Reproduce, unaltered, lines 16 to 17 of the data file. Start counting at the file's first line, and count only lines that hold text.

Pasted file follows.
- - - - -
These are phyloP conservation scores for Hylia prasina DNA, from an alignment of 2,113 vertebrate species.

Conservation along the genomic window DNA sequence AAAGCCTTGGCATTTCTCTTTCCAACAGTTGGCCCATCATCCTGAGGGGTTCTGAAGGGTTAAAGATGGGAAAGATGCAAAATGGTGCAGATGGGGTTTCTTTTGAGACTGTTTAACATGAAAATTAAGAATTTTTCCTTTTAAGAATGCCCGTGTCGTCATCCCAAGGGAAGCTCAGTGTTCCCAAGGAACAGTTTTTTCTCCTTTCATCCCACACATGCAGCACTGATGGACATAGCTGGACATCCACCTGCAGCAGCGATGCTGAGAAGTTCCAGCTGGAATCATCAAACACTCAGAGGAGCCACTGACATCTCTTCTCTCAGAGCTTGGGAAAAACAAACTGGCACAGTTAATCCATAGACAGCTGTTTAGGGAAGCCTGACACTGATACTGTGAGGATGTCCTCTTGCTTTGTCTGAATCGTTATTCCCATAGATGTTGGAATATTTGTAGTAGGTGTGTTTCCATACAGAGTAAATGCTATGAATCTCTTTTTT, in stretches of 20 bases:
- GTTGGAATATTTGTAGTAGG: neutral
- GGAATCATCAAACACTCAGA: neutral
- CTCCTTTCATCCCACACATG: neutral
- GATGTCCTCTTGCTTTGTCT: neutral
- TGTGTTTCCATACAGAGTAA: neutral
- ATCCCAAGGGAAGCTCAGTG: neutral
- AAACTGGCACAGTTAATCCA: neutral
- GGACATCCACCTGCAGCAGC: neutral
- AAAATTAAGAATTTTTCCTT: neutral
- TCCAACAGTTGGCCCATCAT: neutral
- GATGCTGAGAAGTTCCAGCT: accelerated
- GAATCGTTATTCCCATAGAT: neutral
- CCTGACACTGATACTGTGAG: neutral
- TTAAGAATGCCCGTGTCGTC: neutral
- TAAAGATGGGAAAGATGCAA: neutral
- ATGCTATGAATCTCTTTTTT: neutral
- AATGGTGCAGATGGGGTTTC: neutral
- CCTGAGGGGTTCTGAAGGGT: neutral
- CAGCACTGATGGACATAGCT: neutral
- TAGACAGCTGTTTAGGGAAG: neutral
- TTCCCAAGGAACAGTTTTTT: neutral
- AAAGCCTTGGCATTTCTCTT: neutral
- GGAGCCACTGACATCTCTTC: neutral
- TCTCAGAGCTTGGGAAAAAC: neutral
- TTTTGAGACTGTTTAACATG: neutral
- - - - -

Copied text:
- TTAAGAATGCCCGTGTCGTC: neutral
- TAAAGATGGGAAAGATGCAA: neutral